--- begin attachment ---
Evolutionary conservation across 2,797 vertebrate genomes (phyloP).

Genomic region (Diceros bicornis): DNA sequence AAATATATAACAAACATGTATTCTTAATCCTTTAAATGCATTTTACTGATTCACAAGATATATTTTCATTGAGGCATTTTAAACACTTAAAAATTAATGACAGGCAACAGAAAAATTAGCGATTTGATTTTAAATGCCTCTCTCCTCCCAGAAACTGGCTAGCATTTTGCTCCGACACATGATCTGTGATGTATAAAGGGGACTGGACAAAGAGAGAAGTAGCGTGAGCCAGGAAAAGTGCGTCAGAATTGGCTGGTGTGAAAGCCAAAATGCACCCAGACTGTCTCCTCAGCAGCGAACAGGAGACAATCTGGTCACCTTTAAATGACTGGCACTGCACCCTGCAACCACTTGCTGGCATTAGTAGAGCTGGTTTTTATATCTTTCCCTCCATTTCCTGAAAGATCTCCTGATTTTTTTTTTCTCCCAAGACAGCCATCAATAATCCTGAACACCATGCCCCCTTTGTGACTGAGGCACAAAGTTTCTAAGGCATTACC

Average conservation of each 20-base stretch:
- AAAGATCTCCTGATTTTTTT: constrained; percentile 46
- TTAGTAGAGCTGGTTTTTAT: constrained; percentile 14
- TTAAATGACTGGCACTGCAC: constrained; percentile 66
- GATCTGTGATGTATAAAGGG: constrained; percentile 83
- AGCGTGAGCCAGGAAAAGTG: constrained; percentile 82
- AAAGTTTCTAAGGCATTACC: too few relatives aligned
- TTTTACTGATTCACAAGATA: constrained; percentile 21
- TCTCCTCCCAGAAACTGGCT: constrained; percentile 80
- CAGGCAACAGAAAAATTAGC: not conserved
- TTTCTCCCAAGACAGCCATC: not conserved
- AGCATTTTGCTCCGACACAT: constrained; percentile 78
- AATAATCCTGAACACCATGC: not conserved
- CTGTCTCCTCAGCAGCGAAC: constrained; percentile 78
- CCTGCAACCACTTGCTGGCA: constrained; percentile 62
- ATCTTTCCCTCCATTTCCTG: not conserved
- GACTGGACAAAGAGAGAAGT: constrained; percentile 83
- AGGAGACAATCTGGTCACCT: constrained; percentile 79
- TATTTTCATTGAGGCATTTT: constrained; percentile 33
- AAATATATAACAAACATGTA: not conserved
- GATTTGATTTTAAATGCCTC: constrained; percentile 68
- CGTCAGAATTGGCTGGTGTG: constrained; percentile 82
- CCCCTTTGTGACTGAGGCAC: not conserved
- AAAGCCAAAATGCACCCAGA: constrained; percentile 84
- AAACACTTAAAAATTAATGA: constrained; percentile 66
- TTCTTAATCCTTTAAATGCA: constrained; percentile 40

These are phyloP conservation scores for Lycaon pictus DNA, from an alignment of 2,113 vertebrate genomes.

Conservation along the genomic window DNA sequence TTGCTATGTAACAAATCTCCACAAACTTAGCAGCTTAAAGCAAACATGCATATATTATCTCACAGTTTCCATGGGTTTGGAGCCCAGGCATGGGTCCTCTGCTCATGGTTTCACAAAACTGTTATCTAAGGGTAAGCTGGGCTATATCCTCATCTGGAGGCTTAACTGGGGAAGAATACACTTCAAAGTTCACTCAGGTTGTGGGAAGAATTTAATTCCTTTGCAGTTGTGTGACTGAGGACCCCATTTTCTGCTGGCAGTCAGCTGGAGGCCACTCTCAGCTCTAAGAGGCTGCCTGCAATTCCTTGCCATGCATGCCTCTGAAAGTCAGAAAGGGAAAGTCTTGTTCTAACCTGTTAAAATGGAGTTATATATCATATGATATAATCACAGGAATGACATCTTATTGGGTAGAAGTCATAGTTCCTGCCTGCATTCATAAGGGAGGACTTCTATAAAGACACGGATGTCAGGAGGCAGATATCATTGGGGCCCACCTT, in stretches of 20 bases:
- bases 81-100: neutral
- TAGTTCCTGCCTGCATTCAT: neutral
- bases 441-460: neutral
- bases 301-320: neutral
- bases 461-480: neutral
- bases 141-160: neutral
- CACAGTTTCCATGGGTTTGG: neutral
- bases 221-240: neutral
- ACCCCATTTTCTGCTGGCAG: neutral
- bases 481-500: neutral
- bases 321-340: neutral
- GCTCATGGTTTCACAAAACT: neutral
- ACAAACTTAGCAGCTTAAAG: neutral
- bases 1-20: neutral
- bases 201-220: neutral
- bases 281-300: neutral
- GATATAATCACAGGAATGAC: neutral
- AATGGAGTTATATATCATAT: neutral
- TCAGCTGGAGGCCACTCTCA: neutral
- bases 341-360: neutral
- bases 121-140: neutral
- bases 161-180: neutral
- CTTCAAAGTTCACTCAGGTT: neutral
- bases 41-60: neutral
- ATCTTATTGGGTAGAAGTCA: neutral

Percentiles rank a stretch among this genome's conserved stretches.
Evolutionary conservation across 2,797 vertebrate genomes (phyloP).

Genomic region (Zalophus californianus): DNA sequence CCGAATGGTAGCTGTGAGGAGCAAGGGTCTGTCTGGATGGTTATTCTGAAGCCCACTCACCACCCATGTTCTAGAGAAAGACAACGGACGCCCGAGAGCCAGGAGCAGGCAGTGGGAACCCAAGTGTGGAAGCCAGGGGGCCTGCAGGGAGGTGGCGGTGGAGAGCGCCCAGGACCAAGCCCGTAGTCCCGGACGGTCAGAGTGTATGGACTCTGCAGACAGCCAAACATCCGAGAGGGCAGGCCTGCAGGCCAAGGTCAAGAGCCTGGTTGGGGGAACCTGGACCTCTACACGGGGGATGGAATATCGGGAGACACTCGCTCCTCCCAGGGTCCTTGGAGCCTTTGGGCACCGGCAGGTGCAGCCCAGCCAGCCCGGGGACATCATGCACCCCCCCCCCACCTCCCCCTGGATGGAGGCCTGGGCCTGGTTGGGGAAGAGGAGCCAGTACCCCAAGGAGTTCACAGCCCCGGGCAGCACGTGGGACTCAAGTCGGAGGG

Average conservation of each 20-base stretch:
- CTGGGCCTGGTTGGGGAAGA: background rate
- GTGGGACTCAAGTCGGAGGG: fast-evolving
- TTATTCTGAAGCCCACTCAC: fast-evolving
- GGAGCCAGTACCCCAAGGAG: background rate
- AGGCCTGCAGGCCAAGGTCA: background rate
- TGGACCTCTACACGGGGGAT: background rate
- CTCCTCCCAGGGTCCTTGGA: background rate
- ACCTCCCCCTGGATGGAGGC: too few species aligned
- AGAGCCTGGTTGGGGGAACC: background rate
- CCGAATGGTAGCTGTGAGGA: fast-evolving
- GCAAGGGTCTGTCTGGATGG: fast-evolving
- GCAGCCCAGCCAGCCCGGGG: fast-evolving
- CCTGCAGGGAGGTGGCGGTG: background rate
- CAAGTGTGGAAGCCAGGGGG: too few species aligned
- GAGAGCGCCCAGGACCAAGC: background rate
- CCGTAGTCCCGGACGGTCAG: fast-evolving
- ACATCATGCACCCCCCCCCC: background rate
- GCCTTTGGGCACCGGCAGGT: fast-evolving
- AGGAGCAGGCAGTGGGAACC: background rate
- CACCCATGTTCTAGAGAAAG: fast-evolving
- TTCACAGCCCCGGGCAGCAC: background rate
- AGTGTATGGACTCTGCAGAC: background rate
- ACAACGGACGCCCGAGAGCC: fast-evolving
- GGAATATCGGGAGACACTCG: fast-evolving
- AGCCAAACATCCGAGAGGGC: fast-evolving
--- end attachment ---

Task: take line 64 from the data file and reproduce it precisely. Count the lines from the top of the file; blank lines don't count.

- AGGCCTGCAGGCCAAGGTCA: background rate